Homes and Garden Journal

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An Antique Settee Speaks of Grace and Elegance

An antique settee is a joy to behold. If you are lucky enough to happen upon just the right combination of style and finish, with the upholstery you prefer, then you have in fact found a treasure. For many, though, part of the pursuit includes the dream of refinishing a find or of seeing a fabric long saved for such an event finally placed, to perfection, on a settee.

The beauty of an antique settee instantly welcomes one into a room. Grace and elegance are spoken, with mysteries of days gone by hinted at by the whispers in the room. Who can resist the chance to own a bit of history, at the same time adding warmth and charm to your decor? What stories might be told if indeed we were able to share the past with a piece of furniture.

Photo By: Ruth Art

In styles that come in many names, from Rococo to Louis XV, or French, Italian or classic, an antiques settee is dreamed of as a place to not only rest a weary head, but also as a showpiece of furniture in a room. Having held a place of pride in the parlor of years’ past, a settee commands respect. Sometimes called a sofa, a settee is usually considered a place for two or more persons to sit comfortably. A connoisseur may argue that a settee is not as long as a sofa, or couch. Often this type of seating is elaborately carved, with artisans depiciting scenes of nature or women. What a pleasure to witness a beautiful carving of swans and lions on such lovely hardwoods as walnut, cherry and mahogany, among others. What an ode to Victorian days gone by!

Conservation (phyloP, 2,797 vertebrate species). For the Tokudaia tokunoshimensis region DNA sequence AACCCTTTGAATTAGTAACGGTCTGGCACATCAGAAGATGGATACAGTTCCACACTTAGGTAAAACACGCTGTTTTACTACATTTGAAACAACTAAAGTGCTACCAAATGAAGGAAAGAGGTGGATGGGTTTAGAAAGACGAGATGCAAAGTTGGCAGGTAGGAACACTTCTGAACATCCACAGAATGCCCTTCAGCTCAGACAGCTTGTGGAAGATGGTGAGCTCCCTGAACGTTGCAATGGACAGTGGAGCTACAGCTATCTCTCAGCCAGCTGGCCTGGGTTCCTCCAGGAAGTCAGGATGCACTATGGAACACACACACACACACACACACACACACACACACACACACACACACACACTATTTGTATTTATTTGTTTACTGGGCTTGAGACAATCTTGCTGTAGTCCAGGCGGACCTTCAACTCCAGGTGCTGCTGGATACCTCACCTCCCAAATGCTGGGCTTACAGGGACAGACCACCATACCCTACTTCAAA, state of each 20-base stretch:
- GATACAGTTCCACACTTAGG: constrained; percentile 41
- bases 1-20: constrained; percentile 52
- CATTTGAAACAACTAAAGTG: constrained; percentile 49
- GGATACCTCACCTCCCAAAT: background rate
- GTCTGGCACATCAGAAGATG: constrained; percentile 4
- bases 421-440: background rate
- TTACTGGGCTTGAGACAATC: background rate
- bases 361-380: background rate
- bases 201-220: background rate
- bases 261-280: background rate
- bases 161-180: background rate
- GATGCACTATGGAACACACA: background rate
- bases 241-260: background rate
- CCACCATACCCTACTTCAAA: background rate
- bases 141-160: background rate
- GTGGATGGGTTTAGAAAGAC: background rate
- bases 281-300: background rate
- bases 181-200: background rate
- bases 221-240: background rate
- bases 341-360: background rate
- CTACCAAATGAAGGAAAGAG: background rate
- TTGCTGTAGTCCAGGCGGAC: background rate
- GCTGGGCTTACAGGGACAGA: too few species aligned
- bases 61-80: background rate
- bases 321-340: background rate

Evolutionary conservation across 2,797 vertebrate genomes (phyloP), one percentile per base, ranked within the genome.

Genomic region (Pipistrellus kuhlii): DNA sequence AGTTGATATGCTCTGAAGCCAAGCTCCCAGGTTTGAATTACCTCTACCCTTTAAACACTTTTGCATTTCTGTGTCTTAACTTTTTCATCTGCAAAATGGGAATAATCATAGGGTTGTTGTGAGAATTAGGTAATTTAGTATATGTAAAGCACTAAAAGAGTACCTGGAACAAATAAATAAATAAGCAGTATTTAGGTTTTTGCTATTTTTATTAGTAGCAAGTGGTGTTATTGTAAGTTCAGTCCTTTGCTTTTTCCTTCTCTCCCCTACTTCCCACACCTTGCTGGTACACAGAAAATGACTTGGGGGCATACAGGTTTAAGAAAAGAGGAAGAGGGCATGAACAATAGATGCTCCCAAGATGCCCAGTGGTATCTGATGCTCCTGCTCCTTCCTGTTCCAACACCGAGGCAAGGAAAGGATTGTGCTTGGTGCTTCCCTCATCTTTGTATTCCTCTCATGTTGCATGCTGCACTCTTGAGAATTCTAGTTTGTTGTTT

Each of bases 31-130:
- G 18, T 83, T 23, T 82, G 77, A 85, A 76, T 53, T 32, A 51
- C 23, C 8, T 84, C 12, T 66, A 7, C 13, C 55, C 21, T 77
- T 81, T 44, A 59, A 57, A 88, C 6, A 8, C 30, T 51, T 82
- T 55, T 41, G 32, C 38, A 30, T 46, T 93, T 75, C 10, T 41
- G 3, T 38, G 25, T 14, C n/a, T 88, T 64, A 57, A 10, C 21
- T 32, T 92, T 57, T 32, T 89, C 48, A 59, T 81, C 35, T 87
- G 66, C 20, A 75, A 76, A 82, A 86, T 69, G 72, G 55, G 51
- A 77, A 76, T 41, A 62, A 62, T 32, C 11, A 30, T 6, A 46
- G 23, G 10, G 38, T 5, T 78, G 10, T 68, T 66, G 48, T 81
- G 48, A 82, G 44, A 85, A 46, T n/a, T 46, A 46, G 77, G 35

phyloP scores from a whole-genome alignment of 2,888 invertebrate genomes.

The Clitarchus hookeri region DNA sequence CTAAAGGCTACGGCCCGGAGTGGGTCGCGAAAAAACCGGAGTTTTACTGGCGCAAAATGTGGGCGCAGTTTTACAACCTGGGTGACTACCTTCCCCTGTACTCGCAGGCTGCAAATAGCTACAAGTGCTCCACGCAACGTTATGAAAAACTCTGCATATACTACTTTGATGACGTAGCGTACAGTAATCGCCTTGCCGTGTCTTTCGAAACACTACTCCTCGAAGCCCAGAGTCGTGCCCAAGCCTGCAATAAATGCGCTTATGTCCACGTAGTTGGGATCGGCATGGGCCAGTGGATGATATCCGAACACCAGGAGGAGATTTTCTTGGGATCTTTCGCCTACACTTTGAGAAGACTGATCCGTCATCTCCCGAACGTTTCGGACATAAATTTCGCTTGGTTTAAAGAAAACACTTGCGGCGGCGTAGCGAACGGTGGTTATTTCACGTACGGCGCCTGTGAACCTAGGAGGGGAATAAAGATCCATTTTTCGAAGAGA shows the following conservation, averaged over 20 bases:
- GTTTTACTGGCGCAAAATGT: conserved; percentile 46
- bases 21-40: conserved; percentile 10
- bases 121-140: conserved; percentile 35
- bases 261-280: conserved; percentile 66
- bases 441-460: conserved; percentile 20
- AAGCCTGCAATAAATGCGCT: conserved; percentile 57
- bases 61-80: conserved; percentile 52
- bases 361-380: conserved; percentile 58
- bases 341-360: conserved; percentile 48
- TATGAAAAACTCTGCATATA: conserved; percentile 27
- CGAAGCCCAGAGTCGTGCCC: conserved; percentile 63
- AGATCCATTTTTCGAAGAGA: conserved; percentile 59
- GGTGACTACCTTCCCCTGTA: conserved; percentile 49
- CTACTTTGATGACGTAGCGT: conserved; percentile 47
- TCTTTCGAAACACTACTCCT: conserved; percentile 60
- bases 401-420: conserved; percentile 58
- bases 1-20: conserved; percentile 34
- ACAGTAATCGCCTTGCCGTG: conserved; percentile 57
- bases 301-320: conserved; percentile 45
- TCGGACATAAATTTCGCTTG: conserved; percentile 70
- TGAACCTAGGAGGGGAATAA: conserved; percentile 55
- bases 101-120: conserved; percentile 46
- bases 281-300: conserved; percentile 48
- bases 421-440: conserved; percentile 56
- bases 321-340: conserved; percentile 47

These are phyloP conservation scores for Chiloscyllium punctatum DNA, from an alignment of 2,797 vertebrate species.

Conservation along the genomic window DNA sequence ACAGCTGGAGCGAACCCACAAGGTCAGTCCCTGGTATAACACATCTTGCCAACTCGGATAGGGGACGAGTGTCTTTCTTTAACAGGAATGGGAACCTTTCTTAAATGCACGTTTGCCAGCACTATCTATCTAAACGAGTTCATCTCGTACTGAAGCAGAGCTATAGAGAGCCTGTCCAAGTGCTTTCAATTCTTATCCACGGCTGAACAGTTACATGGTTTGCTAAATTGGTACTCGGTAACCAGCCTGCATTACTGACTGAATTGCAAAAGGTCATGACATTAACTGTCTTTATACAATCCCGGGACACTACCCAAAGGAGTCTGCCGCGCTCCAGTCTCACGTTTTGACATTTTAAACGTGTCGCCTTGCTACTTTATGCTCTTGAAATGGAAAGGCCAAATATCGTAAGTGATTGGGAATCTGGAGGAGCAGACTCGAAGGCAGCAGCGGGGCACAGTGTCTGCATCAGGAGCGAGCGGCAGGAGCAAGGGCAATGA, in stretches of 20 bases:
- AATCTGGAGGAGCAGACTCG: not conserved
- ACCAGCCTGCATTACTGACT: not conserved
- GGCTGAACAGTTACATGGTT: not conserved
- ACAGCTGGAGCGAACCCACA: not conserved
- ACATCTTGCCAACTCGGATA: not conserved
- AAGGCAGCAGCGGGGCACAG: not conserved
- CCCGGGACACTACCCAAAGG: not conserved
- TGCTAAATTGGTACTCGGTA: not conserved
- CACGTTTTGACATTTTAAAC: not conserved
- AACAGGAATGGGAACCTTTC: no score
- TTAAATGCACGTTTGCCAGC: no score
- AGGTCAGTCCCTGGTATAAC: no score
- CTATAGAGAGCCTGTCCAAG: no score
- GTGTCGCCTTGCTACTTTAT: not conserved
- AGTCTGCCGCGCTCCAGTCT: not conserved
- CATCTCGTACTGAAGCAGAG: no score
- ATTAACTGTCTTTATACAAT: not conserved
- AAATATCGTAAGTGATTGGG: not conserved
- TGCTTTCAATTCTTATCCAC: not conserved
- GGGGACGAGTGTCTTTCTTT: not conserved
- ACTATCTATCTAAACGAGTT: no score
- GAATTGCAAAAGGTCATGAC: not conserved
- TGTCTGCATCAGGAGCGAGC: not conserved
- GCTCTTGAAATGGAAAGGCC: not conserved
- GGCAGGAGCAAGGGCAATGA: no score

Offering beauty and versatility, they were further enjoyed for the comfort allowed, as they were commonly stuffed with feathers or horsehair. Occasionally called a canapé, or divan or chaise, we often think of a settee in conjunction with a fainting couch. Who can’t imagine putting their feet up after a difficult day of social calling? Of course, the tradition and comfort of a leather Chesterfield sofa would also do the trick, but perhaps the more masculine calling of this bit of history would better suit a man’s office or den. With a style and design used for over 200 years, it is easy to imagine a gentlemen resting in such splendor. Perhaps the real pleasure of owning an antique settee may only be known to those who actually do, or those who dream of having such a beautiful repose as part of the home they live in.

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